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Istanbul, Mieke Strand

In fact, things seem to be coming together for our move to southern Turkey. We met again last night with a German journalist who covers the Arab world for DPA in Germany. She is looking into connecting us with a school she supports in Gaziantep, which would help us enormously.

Birds at sunset, David Gross

Birds at sunset, David Gross

The photos I’m posting today are from a walk David & I took this afternoon, once the meetings were finally over. It is such a relief to me to walk and photograph the city after all the negotiations. I’m looking forward to starting the art therapy and photography portions of the project…soon.

Recycling, Istanbul, Mieke Strand

Recycling, Istanbul, Mieke Strand

One additional note: we’ve managed to weave our way through the intricacies of a foreign bureaucracy only thanks to the help of a few wonderful folks. In particular, Ezgi Içöz has helped us enormously this week. Ezgi, in case loyal blog readers have forgotten, is a Turkish art therapist who did her educational training in San Francisco. She speaks perfect English, and has done a lot of work translating for us. She is also the reason we were finally able to get the meeting we had this morning, after trying for several weeks. And she has provided incredible moral support from the beginning. We are so thrilled to be working with her. Thank you Ezgi!

A cat sits on a wall in Istanbul, David Gross

A cat sits on a wall in Istanbul, David Gross

And finally, thanks to our friend George Georgiou for sending us a link to this article in The Guardian on the crisis that Syrian refugee children are facing today. It reminds us why the work of therapists like Ezgi is so important.

Istanbul, Mieke Strand

Istanbul, Mieke Strand

Görüşürüz!  -Mieke

We visited two Syrian schools in Istanbul today. There is much to say — not everything is how we expected! — but for now, we are exhausted, so we will just post this short entry. (David says, “If I’m writing oddly, it’s because my language skills are all twisted up. I’ve been speaking pidgin Turkish all day, when I wasn’t listening to long Arabic dialogs.”)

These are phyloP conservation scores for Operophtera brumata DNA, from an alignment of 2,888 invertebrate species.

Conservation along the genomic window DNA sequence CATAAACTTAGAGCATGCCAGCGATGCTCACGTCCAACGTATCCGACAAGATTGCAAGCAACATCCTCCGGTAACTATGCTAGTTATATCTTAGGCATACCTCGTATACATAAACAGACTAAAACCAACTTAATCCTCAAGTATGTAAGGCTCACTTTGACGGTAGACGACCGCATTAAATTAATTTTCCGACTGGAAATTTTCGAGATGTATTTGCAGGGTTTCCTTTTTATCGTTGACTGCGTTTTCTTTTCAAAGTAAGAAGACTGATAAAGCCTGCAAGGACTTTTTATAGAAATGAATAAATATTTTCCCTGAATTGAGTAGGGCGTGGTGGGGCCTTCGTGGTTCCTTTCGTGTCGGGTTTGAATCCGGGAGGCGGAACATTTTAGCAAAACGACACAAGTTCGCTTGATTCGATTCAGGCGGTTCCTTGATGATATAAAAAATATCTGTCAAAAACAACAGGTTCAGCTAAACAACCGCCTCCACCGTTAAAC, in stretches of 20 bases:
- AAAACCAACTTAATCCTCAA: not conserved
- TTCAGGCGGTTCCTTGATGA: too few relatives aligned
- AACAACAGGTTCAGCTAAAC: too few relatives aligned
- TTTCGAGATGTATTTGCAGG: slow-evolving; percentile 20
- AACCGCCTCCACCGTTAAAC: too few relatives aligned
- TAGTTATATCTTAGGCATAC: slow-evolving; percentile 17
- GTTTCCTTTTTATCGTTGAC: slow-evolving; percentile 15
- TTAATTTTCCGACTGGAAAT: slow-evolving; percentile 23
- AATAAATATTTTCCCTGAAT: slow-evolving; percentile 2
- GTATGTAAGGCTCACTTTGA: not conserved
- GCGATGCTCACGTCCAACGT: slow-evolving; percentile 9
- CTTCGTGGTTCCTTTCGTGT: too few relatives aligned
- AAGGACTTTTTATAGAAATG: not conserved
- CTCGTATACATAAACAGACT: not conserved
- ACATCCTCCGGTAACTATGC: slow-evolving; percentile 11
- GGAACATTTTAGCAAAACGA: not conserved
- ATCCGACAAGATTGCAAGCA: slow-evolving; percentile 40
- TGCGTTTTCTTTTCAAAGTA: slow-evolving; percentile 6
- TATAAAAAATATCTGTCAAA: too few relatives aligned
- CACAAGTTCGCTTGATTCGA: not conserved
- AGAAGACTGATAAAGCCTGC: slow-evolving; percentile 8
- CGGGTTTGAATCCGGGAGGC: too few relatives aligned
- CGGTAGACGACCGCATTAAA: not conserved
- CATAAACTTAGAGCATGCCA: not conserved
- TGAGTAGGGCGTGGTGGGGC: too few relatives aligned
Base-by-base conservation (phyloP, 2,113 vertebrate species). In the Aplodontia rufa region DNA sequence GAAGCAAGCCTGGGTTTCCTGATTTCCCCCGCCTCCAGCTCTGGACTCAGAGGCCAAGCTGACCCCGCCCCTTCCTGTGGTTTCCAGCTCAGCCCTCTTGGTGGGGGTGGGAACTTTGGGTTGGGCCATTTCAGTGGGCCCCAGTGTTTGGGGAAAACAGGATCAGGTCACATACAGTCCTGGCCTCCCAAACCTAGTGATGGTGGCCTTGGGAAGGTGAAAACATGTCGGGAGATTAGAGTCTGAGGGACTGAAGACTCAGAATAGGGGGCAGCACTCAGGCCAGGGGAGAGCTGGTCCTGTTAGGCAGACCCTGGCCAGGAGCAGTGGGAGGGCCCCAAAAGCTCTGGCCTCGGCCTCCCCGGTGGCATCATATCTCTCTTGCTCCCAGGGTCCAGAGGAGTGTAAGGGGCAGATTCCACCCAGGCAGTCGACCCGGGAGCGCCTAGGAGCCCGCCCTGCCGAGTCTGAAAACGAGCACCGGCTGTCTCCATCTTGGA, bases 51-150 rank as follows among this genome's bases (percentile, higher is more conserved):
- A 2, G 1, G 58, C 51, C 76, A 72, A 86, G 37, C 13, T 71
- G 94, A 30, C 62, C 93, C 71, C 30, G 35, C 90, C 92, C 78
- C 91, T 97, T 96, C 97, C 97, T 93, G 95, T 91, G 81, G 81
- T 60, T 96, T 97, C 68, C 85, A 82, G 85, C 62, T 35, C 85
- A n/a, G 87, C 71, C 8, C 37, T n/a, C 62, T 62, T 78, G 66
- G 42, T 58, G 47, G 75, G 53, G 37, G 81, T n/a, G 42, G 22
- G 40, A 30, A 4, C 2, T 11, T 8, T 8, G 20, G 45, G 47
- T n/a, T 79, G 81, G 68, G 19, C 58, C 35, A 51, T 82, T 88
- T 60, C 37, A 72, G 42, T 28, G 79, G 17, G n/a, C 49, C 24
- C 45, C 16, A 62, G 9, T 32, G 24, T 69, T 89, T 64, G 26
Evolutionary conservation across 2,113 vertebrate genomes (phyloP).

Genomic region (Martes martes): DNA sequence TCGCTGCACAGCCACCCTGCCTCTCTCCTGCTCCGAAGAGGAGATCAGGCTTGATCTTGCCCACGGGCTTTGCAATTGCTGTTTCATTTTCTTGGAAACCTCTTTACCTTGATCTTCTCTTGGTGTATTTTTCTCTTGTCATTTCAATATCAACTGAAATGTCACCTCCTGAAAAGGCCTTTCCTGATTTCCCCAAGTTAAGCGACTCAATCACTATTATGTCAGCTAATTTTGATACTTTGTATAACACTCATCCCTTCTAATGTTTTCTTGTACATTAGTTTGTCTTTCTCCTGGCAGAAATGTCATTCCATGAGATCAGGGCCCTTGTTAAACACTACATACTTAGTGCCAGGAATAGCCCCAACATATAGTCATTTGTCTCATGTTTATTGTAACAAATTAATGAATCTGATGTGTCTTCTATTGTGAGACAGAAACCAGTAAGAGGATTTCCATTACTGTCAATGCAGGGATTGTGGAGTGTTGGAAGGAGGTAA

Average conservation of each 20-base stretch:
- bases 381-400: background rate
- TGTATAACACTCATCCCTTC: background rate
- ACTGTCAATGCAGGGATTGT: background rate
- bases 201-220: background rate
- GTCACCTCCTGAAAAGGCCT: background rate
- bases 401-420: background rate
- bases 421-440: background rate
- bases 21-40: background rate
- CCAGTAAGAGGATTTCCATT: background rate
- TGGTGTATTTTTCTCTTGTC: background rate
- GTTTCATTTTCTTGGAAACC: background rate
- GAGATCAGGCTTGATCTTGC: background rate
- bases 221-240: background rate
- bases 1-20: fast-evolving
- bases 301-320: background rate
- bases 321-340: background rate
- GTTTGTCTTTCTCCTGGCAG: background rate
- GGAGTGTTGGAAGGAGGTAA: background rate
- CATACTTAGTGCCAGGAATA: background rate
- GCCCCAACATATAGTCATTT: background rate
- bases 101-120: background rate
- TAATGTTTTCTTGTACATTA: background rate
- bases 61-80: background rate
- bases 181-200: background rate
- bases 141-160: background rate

At the first school we visited today in Istanbul we were shown a few small drawings. Two struck us as unusual. The first is a tiny drawing at the bottom of the page, in response to the question, what would you like to be? The child drew a picture of a doctor…with a dead patient.

A child's drawing on a development test. The drawing is of what the child wishes to become, a doctor in this case. The patient, however, is already dead.

A child’s drawing on a development test. The drawing is of what the child wishes to become, a doctor in this case. The patient, however, is already dead.

The second drawing was done elsewhere, and it is of a refugee camp for Syrians inside Turkey. The artist is an 11-year-old girl who is now working in a clothing store to make money, we were told.

The drawing of a refugee camp for Syrians in Turkey by an 11-year-old girl. She now works in a clothing store in Istanbul to make money.

The drawing of a refugee camp for Syrians in Turkey by an 11-year-old girl. She now works in a clothing store in Istanbul to make money.

After visiting our second school we had to rush to an internet cafe so our fixer/interpreter, Khalid, could send a photo to some government office before closing time. There, not so far from the Syrian school filled with shell-shocked children, I saw a group of Turkish (probably Kurdish) children playing video war games….

Children play war games in an internet cafe not far from a Syrian school.

Children play war games in an internet cafe not far from a Syrian school.

A Turkish child in an internet cafe not far from the Syrian school plays war games on a computer.

A Turkish child in an internet cafe not far from the Syrian school plays war games on a computer.

Görüşürüz! -David